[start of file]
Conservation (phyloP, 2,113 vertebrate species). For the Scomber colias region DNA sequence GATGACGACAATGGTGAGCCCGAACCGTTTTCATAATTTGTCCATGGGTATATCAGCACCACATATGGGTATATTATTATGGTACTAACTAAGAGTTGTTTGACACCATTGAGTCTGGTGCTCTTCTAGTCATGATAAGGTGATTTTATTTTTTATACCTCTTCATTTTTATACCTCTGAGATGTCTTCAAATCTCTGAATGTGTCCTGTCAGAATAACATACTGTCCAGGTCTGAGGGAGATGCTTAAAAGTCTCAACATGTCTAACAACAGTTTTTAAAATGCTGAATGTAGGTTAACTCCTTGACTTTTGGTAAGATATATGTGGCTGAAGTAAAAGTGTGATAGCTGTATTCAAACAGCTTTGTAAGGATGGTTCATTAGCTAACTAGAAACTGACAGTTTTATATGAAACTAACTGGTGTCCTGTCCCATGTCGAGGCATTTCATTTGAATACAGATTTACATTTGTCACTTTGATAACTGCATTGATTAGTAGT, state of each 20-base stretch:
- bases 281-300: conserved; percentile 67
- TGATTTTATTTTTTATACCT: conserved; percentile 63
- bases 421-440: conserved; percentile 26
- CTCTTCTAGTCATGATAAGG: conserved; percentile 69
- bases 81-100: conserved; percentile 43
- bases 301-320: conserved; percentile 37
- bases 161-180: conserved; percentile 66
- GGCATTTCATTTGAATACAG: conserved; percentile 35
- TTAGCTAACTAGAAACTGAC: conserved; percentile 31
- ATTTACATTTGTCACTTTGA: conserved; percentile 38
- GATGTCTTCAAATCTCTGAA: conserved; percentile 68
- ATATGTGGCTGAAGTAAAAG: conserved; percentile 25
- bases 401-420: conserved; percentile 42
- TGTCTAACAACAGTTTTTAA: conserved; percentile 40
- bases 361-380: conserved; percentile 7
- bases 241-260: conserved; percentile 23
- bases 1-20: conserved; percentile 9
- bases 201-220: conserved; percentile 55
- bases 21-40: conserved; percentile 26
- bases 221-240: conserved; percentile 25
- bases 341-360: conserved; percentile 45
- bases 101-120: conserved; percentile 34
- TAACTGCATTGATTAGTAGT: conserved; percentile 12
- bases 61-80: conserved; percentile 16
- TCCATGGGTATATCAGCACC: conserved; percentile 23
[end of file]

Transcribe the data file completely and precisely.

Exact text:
Conservation (phyloP, 2,113 vertebrate species). For the Scomber colias region DNA sequence GATGACGACAATGGTGAGCCCGAACCGTTTTCATAATTTGTCCATGGGTATATCAGCACCACATATGGGTATATTATTATGGTACTAACTAAGAGTTGTTTGACACCATTGAGTCTGGTGCTCTTCTAGTCATGATAAGGTGATTTTATTTTTTATACCTCTTCATTTTTATACCTCTGAGATGTCTTCAAATCTCTGAATGTGTCCTGTCAGAATAACATACTGTCCAGGTCTGAGGGAGATGCTTAAAAGTCTCAACATGTCTAACAACAGTTTTTAAAATGCTGAATGTAGGTTAACTCCTTGACTTTTGGTAAGATATATGTGGCTGAAGTAAAAGTGTGATAGCTGTATTCAAACAGCTTTGTAAGGATGGTTCATTAGCTAACTAGAAACTGACAGTTTTATATGAAACTAACTGGTGTCCTGTCCCATGTCGAGGCATTTCATTTGAATACAGATTTACATTTGTCACTTTGATAACTGCATTGATTAGTAGT, state of each 20-base stretch:
- bases 281-300: conserved; percentile 67
- TGATTTTATTTTTTATACCT: conserved; percentile 63
- bases 421-440: conserved; percentile 26
- CTCTTCTAGTCATGATAAGG: conserved; percentile 69
- bases 81-100: conserved; percentile 43
- bases 301-320: conserved; percentile 37
- bases 161-180: conserved; percentile 66
- GGCATTTCATTTGAATACAG: conserved; percentile 35
- TTAGCTAACTAGAAACTGAC: conserved; percentile 31
- ATTTACATTTGTCACTTTGA: conserved; percentile 38
- GATGTCTTCAAATCTCTGAA: conserved; percentile 68
- ATATGTGGCTGAAGTAAAAG: conserved; percentile 25
- bases 401-420: conserved; percentile 42
- TGTCTAACAACAGTTTTTAA: conserved; percentile 40
- bases 361-380: conserved; percentile 7
- bases 241-260: conserved; percentile 23
- bases 1-20: conserved; percentile 9
- bases 201-220: conserved; percentile 55
- bases 21-40: conserved; percentile 26
- bases 221-240: conserved; percentile 25
- bases 341-360: conserved; percentile 45
- bases 101-120: conserved; percentile 34
- TAACTGCATTGATTAGTAGT: conserved; percentile 12
- bases 61-80: conserved; percentile 16
- TCCATGGGTATATCAGCACC: conserved; percentile 23